• A Case for Fall Protection Education

    Fall protection equipmentBureau of Labor Statistics reports that fatal falls, slips, or trips took the lives of 666 workers in 2011, or about 14% of all fatal work injuries. Falls to lower level accounted for 541 of those fatalities.

    In 451 of those cases, the height of the fall was reported. Of those 451 cases, about one in four (115) occurred after a fall of 10 feet or less. Another fourth (118) occurred from a fall of over 30 feet.

    Though we have seen amazing developments in fall protection equipment, including very complex systems, the methods of protecting against falls is still very simple.  The pitfalls I see most company’s get hung up on include:

    1.  Knowing when fall protection is needed

    2.  Understanding what fall protection system will best suit their needs

    3.  Knowing the limitations of the various fall protection systems they are using

    4.  Proper set up and use of the fall protection system and equipment

    As Benjamin Franklin stated, an ounce of prevention is worth a pound of cure.  With falls, this truly holds form.  Passive Fall Protection systems, including guardrails, sky light cages and hole covers are still our best option as they prevent falls if properly erected.  Another prevention system, which includes the use of body harnesses and connecting devices, is fall restraint.  A restraint system will allow a worker to work near a fall hazard but not reach the fall exposure. Fall restraint is very versatile and can be used in a wide array of applications from hoisting areas, roofing work, aerial and scissor lifts, and order picking equipment.

    In some cases a fall cannot be prevented through the use of passive systems.  In these instances an employer may need to employ more complex systems using harnesses and a variety of different connectors to provide a work positioning or personal fall arrest system.  When these options are not feasible an employer may even be afforded the flexibility to use administrative systems, such as fall protection plans, controlled access zones, warning line systems and safety monitors.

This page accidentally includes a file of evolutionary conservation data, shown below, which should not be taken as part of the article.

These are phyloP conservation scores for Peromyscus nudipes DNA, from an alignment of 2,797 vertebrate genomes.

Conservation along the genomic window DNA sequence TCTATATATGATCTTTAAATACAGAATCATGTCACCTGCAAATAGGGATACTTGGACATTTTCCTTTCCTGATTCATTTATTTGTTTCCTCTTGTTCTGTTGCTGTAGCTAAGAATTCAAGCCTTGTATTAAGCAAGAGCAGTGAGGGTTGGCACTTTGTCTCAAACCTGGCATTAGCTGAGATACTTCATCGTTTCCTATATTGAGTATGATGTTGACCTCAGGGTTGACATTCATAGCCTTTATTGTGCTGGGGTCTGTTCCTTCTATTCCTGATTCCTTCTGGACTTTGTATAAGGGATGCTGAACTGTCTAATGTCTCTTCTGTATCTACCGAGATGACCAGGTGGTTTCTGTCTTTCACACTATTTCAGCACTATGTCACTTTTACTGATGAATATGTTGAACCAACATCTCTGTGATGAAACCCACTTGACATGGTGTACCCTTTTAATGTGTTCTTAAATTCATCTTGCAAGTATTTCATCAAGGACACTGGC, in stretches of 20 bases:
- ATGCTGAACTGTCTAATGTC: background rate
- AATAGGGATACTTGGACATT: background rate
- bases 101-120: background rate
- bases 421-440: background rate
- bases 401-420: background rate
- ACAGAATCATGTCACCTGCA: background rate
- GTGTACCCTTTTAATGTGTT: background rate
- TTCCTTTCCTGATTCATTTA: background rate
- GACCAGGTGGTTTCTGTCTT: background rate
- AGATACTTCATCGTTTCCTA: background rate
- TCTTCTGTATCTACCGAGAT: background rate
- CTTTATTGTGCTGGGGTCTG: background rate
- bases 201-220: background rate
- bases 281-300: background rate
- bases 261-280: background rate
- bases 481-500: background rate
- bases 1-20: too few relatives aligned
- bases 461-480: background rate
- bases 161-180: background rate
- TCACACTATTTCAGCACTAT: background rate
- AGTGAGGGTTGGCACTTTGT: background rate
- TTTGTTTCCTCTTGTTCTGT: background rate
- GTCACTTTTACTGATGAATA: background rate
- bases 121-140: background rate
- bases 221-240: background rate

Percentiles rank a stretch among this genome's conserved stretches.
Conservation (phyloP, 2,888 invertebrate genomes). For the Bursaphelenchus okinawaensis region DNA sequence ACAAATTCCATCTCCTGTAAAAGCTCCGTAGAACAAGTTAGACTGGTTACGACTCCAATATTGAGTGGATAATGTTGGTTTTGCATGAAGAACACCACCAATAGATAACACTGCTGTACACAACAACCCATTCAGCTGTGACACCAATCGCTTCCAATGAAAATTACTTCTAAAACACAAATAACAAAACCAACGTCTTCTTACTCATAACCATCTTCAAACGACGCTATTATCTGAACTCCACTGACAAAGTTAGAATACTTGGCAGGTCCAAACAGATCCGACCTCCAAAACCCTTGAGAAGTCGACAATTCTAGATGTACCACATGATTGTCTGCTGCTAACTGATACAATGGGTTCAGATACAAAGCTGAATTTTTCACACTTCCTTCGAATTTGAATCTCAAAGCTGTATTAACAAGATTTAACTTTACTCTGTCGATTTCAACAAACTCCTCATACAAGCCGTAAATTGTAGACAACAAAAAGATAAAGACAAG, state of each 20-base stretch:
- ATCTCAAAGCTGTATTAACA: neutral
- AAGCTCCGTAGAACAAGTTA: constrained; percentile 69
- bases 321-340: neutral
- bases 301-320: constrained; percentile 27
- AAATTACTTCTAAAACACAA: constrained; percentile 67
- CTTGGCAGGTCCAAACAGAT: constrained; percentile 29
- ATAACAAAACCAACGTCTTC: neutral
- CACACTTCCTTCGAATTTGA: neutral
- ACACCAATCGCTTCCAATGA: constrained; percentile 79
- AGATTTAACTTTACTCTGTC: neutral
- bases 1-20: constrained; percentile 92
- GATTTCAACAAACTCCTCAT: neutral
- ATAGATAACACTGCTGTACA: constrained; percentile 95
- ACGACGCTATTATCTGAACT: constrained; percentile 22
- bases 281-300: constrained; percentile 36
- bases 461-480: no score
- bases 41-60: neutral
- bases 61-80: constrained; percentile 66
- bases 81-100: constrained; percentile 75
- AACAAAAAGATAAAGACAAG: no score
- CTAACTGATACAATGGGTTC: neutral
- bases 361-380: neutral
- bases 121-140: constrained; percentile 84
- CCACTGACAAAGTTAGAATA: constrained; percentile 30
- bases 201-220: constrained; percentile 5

In any case to prevent falls an employer must:

    Plan: Examine the fall exposures and determine the best system that will protect workers while giving them the flexibility to perform their work.

    Provide: Provide the appropriate fall protection equipment needed.

    Train:  Train workers on the fall hazards in the workplace and the fall protection systems they are using including how to properly erect, dismantle, use and move the systems they will be required to use.

    Doug MillerAbout the Author
    Douglas D. Miller is the President of Occupational Safety Consultants, which was created in 2001. Doug has been involved in safety and health for over 15 years in various industries, including construction, maritime and general industry.For the past 13 years, Doug has taught for the Region II OSHA Education Centers and currently serves as course chairperson for 10 different courses, including the OSHA 500 and OSHA 501, and Construction and General Industry Train-the-Trainer programs.

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